However, the Court also noted that this duty may be overridden by explicit statutory provisions that require or authorize the recipient of the information to make a disclosure. The Court thereafter proceeded to examine the scope of section 18(2)(a)(i) CRCA. HMRC proposed that the provision should be given a broad interpretation allowing disclosure which “in the view of HMRC is necessary or expedient or incidental or conducive to or in connection with the exercise of the functions of the collection and management of revenue.” [para. 19] However, the Court pointed out that such a wide interpretation would render redundant other exemptions, including those for the purpose of criminal or civil proceedings relating to HMRC’s functions. Moreover, the Court noted with concern that the fundamental rights of the taxpayers would be undermined by the ambiguity of such a construction.
The Court noted that HMRC’s duty of confidentiality had been long established, and stated that “in passing [CRCA], Parliament cannot be supposed to have envisaged that by section 18(2)(a)(i) it was authorising HMRC officials to discuss its views of individual taxpayers in off the record discussions, whenever officials thought that this would be expedient for some collateral purpose connected with its functions, such as developing HMRC’s relations with the press.” [para. 22] The Court reasoned that, if such wide discretion were to be conferred limited only by a rationality test, it would have significantly emasculated the primary duty of confidentiality recognized in Section 18 CRCA. As a result, the Court held that section 18(2)(a)(i) CRCA should be interpreted narrowly to permit disclosure that was reasonably necessary for HMRC to fulfill its primary function of revenue collection and management.
The Court then considered the approach to be adopted when considering Mr. Hartnett’s conduct. The Court emphasized that public bodies are not immune from the ordinary application of common law, including the law relating to confidentiality, simply because the exercise of their administrative power can be subject to judicial review. The Court also emphasized that it was for the courts to determine whether there had been a breach of confidentiality.
The Court finally considered the significance of Mr. Hartnett’s understanding that the interview would be “off the record”. The Court noted that disclosure of confidential information may be permissible sometimes and on a restricted basis. Nonetheless, the Court emphasized that “an impermissible disclosure of confidential information is no less impermissible just because the information is passed on in confidence”. [para. 31]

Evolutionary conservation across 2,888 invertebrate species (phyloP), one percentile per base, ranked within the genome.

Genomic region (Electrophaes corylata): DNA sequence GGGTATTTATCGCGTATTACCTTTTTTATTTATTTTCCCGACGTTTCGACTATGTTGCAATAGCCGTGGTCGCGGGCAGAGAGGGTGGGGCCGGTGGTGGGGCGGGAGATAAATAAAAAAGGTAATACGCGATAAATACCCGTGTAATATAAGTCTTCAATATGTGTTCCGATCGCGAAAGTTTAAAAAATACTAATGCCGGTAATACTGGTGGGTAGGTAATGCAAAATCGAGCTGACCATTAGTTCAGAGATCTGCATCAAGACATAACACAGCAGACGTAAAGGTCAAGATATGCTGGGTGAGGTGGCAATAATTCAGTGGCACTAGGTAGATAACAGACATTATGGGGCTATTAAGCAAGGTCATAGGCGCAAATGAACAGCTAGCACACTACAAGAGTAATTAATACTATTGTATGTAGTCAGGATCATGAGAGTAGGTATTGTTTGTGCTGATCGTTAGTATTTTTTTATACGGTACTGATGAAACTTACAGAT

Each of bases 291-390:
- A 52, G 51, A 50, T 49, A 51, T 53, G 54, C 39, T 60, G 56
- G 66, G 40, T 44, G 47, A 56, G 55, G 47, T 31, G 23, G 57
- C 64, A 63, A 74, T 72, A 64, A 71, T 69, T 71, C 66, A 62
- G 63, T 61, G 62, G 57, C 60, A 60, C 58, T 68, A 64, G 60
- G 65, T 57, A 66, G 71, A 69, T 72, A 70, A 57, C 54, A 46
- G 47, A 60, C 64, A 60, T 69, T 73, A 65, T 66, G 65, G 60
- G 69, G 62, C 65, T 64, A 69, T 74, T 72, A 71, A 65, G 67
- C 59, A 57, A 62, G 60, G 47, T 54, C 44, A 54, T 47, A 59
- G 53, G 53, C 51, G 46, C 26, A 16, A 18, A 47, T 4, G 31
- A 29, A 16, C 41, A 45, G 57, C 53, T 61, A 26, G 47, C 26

The Court concluded that the information supplied by Mr Hartnett to the journalist about Mr. McKenna and Ingenious Media was confidential in nature, in respect of which HMRC owed a duty of confidentiality to them under Section 18(1) CRCA. The Court found that “a desire to foster good relations with the media or to publicise HMRC’s views about elaborate tax avoidance schemes cannot possibly justify a senior or any other official of HMRC discussing the affairs of individual tax payers with journalists.” [para. 34] The Court stated that it was a serious concern that HMRC officials would be supplying confidential information about individuals to the media on a non-attributable basis. The Court did not say that such disclosures would never be justified, recognising that there may be a case where “HMRC officials might be engaged in an anti-smuggling operation which might be in danger of being wrecked by journalistic investigations and where for operational reasons HMRC might judge it necessary to take the press into its confidence.” [para. 35] The Court highlighted that such cases should be exceptional. The Court concluded that the disclosure was not justified under section 18(2)(a) and, therefore, the appeal was allowed.
Decision Direction indicates whether the decision expands or contracts expression based on an analysis of the case.
This decision contracts expression by narrowly defining the circumstances under which a tax official may disclose information held by the tax authorities. The UK Supreme Court stressed the importance of confidentiality when tax authorities are managing tax payers’ information, and it could not accept that tax officials could speak “off the record” to journalists for the purpose of maintaining good relations with the press. Furthermore, the UK Supreme Court opined that the circumstances under which the tax authorities could take the press into their confidence would be exceptional. This decision will likely deter tax officials from speaking openly to the press about their work for fear that they would be found to be in breach of their duty of confidentiality.